Arfa, who lives in Ariel, has been very vocal in defending her cause throughout the years--writing countless blogs and articles trying to set the record straight on why she (and many others) are doing what they're doing.
In her music video, between shots of pole dancing on Israeli signs and seductively writhing on rocks, Arfa addresses the continuous meddling of the US (specifically Secretary of State, John Kerry) in West Bank politics.
Arfa's lyrics point to the political dilemna at hand. She writes:
“It’s our land, we do what we want.
This is our home, this is our rules.
Can’t you see it’s we who own the land, can’t you see it’s we who take a stand.
And everyone in line to make peace, trying to get a Nobel for peace. We all so fed up here, getting fed up here, yeah, yeah.
We build things, things don’t build we. Don’t take nothing from John Kerry.”
According to an interview Arfa did with The Times of Israel, "Political leaders 'torpedo normalized relations between Jews and Arabs in the West Bank,' and that left alone, the two national groups would figure out how to live and prosper together."
Arfa added that, “Jews are especially concerned with how they are perceived and being politically correct. I think what many people need to get over is the fear of what other people think.”
Another point Arfa made in that interview was that she doesn't care what government she's living under--Palestinian or Israeli. All that matters to her is that she can live in the West Bank with the same freedom as anyone else--although she currently thinks that only Israel is capable of providing that freedom and safety.
Whether or not you agree with Arfa, it's clear from the video that she's got chutzpah (and with over 100,00 views on YouTube, she's got an audience as well.)
December 16, 2013 | 1:23 pm
Posted by Tom Tugend
Producers and directors in 76 countries will be biting their nails when the Academy of Motion Picture Arts and Sciences announces the Oscar nominees for best foreign language film.
Besides providing a test of cinematic skills in countries ranging from Afghanistan to Venezuela, the entries also serve as a rough indicator of themes of interest to international filmmakers, and, presumably, to the audiences in their countries.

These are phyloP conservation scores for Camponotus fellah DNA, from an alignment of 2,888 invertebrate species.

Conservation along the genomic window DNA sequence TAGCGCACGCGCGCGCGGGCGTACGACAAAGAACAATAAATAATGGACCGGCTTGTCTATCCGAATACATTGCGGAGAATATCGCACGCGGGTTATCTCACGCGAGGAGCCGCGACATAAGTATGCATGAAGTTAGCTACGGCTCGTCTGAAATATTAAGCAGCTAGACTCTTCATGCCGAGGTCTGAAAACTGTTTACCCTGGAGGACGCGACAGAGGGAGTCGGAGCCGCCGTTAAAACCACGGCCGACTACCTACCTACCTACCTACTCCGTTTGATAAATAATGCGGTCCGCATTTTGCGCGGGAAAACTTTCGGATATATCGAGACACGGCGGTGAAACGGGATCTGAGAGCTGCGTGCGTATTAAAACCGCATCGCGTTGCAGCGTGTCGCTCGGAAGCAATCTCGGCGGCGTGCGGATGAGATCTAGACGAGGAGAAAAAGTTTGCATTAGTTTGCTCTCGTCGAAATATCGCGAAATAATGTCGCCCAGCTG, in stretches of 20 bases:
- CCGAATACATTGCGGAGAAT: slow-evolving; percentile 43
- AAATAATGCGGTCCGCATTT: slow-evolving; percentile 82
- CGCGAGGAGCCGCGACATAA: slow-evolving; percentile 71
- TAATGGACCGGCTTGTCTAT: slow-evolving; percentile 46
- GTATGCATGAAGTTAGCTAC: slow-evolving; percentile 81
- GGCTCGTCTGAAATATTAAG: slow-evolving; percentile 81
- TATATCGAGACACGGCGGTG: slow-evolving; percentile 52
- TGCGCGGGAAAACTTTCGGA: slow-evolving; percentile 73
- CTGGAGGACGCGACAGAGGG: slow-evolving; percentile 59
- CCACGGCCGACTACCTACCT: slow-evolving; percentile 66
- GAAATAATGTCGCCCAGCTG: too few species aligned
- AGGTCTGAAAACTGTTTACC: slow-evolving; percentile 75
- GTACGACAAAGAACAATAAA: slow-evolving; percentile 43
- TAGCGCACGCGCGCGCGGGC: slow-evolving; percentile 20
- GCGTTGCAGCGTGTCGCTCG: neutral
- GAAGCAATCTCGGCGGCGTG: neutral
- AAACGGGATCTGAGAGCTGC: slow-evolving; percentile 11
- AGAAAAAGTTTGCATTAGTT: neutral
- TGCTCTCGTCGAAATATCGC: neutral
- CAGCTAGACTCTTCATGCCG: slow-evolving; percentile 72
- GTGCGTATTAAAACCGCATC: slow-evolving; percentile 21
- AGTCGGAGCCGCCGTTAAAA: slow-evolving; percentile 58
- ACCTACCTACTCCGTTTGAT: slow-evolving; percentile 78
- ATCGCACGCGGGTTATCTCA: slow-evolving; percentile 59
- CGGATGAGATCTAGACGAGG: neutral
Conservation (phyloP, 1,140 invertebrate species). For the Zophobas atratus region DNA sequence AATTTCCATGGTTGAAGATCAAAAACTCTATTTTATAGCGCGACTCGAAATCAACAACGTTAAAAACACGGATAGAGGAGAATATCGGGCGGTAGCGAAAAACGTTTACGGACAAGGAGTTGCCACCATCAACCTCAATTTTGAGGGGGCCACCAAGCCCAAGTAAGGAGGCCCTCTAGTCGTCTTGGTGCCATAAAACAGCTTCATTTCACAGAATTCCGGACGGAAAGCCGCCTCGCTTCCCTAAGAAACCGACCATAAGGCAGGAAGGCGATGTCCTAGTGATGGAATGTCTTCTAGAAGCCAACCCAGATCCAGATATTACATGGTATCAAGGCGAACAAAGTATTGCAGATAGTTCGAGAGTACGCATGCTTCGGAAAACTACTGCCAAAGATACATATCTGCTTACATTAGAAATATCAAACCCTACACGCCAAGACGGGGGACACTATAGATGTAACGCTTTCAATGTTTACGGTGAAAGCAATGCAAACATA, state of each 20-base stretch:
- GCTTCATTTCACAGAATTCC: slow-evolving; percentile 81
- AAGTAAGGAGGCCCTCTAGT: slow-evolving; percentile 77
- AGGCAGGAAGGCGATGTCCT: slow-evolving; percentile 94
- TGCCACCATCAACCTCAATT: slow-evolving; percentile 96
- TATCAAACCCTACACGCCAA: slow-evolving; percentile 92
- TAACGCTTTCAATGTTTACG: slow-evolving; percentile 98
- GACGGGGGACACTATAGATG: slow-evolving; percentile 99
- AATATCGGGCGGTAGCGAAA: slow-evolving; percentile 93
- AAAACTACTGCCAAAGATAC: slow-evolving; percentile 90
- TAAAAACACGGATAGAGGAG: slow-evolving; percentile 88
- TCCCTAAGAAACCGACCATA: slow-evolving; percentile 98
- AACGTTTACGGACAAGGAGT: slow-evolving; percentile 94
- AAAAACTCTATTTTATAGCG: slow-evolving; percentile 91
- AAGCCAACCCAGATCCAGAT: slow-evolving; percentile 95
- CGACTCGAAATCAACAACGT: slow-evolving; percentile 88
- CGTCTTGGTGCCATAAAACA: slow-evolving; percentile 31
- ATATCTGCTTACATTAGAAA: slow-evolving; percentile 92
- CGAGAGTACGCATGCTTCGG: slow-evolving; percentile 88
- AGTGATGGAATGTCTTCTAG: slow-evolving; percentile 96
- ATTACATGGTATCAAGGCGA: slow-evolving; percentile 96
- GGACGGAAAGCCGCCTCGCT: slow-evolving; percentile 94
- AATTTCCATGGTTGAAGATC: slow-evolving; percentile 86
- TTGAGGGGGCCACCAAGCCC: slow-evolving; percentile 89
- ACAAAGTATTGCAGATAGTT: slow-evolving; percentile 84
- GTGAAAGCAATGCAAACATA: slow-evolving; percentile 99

By that measure – and regular somber predictions by pundits notwithstanding -- films on Jewish themes, including the Holocaust and the Middle East conflict, are not passé, as shown by challenging submissions from four countries.
Both the Israeli and Palestinian entries this year reflect the intensity of their continuing conflict, but preoccupation with this theme is not a given. Israel’s previous two choices, for instance, were “Footnote,” which dealt with academic rivalries, and last year’s “Fill the Void,” about life and love among the ultra-Orthodox.
Israel’s current hopes rest with “Bethlehem,” which pits the Shin Bet, Israel’s internal security service, against diverse Palestinian factions eager to blow up the Jewish state.
In Hollywood’s hands, such a plotline would be a no-brainer, with the guys in the white hats mopping up the floor with the bad guys.
However, as the film’s producer Talia Kleinhandler notes, “What I think is important about this story is that it never attempts to give a clear answer about right and wrong. All the characters in ‘Bethlehem’ are flawed, all are vulnerable. There is no black and white in the film, only painful shades of gray – like the reality we all live in here.”
If this assessment makes it sound like a namby-pamby movie, full of on-the-one-hand-but-on-on-the-other-hand agonizing, “Bethlehem,” named for the West Bank city where the action unfolds, is anything but.
Co-written by Yuval Adler, an Israeli Jew who served in an army intelligence unit, and Ali Waked, a Palestinian Muslim and journalist, “Bethlehem” is a nail-biting thriller with enough intrigue and bullets to keep the most demanding action fan satisfied.